Pinot Blanc (or Pinot Bianco) is a semi-dry white wine that is often compared to Chardonnay. It is typically crisp and refreshing and, depending on where it's made, it can be sweet or have nutty flavors. It's very common for winemakers to use the Pinot Blanc grape when making sparkling and sweet dessert wines as well.
You will find that Pinot Blanc is a fascinating little wine that doesn't get a lot of attention but is in more wines than you may think.
In France, it is known as Pinot Blanc (PEE-no blahnk), and in Italy, it is Pinot Bianco. The Pinot Blanc grape originated from the Alsace region of France. It was modified from the Pinot Grigio grape, which is a variation of the Pinot Noir grape. This relationship between the two white wines and the famous red explains the shared name.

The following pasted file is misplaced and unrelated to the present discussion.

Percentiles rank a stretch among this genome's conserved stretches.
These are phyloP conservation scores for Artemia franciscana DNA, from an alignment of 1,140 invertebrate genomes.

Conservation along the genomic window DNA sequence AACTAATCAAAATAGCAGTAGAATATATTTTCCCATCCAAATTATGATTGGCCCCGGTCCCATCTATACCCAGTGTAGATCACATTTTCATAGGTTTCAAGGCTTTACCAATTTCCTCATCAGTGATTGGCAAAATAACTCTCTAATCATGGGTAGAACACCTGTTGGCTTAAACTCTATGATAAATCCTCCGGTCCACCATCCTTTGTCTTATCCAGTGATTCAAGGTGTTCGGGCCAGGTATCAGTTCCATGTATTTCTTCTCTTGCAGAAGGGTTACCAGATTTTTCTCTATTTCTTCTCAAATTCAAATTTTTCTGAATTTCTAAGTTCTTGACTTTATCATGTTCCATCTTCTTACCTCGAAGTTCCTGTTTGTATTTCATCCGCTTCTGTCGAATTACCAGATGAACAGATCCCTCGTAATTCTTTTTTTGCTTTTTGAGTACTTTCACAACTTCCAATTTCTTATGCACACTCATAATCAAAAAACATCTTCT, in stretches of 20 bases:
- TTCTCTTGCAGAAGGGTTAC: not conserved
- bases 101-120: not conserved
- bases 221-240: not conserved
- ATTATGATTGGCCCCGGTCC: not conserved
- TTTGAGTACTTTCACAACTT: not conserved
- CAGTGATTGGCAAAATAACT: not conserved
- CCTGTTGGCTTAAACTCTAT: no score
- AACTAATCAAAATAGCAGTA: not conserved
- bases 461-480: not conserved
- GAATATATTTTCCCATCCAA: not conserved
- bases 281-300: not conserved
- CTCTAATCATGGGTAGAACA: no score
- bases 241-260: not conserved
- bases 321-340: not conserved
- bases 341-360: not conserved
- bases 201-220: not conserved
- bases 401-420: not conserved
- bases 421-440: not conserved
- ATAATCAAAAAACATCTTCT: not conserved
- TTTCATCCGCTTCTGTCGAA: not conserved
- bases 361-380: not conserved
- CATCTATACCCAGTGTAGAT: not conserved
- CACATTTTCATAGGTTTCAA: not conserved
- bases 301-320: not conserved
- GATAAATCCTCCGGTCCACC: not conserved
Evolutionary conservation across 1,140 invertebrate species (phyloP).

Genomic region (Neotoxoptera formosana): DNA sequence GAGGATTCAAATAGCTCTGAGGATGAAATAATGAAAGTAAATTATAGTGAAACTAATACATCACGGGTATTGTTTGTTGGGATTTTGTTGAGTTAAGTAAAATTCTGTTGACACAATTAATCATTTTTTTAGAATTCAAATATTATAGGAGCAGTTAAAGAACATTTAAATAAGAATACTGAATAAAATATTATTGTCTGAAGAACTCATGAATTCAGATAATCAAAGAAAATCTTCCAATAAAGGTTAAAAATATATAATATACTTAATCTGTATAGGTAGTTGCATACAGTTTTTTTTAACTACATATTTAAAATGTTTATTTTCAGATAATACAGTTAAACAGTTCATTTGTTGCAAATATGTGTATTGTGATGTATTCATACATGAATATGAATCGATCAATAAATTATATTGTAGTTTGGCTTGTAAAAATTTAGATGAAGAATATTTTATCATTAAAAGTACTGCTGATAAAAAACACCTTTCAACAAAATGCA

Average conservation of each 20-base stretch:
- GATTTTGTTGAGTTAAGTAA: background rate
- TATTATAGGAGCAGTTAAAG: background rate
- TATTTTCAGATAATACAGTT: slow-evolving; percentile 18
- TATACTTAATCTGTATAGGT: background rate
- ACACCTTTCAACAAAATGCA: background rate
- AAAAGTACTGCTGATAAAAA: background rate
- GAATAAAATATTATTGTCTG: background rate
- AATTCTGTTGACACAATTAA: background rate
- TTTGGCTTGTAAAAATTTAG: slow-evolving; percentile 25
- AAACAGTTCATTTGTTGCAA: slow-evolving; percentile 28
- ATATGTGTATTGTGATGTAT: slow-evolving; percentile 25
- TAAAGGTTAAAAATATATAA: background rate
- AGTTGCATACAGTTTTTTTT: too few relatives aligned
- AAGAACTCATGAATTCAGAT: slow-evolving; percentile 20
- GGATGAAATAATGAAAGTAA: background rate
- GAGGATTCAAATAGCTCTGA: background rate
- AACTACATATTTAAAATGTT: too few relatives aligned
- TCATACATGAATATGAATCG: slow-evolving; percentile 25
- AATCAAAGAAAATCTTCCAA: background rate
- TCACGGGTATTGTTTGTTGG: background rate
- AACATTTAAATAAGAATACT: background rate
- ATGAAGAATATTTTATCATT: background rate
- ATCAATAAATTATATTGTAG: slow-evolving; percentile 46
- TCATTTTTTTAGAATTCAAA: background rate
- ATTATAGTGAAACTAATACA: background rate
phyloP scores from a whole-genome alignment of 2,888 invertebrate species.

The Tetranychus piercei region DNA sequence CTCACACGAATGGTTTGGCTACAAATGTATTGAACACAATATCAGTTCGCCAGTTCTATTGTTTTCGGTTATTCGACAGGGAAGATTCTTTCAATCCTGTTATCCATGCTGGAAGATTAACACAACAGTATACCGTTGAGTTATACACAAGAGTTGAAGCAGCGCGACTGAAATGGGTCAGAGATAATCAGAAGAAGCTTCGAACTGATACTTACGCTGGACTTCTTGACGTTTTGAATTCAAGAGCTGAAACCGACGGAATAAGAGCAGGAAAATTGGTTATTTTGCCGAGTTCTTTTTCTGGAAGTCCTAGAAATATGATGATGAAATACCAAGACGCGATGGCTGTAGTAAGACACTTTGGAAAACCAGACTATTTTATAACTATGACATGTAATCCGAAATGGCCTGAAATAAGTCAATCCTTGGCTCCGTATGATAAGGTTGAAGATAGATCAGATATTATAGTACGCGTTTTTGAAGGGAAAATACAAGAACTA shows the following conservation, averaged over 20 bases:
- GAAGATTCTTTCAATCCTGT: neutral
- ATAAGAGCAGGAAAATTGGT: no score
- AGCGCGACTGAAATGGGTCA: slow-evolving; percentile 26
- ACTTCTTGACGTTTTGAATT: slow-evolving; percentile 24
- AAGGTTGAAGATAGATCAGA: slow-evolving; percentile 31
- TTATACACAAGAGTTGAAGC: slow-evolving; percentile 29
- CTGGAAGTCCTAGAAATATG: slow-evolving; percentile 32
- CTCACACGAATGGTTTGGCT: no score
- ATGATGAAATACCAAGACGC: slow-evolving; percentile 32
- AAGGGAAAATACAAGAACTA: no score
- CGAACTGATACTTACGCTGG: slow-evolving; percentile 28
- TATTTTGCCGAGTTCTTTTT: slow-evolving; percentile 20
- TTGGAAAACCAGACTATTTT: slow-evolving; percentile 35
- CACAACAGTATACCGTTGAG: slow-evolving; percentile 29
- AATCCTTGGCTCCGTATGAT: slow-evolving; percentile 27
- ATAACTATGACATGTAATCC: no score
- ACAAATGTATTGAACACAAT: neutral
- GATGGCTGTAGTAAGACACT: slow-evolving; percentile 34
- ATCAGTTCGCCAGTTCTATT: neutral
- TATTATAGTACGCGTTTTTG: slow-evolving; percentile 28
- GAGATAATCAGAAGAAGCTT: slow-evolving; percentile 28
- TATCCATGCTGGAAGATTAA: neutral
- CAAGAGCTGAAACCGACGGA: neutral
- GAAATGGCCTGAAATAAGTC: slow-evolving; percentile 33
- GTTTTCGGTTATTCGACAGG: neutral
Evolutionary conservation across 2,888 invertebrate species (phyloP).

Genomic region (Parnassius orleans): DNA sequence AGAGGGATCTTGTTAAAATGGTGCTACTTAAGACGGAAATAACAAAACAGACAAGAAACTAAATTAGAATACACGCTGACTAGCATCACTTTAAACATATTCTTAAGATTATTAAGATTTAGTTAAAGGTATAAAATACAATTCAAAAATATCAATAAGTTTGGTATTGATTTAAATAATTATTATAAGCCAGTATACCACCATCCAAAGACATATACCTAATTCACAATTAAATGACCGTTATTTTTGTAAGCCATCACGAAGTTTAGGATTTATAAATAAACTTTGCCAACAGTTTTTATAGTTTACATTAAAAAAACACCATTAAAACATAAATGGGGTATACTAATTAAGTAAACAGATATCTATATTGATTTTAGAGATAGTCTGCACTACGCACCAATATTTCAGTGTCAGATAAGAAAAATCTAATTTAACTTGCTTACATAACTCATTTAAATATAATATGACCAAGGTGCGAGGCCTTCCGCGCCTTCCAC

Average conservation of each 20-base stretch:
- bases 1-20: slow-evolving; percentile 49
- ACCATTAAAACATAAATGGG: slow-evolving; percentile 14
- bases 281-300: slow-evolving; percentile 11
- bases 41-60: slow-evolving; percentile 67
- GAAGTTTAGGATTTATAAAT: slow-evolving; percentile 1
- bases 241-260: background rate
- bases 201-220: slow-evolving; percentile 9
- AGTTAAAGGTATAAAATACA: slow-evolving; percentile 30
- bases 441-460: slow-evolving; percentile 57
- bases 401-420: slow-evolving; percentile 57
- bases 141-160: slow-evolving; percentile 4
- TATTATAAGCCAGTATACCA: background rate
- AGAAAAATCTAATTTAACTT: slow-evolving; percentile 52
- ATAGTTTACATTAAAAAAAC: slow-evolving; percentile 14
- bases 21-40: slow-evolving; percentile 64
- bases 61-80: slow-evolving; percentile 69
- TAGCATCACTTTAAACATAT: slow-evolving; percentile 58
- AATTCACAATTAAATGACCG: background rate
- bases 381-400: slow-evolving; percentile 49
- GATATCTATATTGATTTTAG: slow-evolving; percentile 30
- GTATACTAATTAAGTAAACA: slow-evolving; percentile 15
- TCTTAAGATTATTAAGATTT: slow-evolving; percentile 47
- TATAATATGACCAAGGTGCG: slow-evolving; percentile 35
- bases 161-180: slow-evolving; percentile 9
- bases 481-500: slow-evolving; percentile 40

Pinot Blanc is very similar to a Chardonnay in that it has a medium to full body and light flavor. It is characteristically high in acidity which lends it a sour to tart profile. It's quite a lively wine.
Pinot Blanc's lighter flavors often include citrus, melon, pear, apricot, and perhaps smokey or mineral undertones.
This white wine's softer characteristics make it a good match for foods of a similar profile. The wine will be lost in a meal made of flavorful or spicy foods, so keep the food flavors light and airy.
Some good options for a Pinot Blanc pairing include seafood, light-flavored meats, light to medium sauces (particularly white and butter sauces), and mild-flavored cheese choices.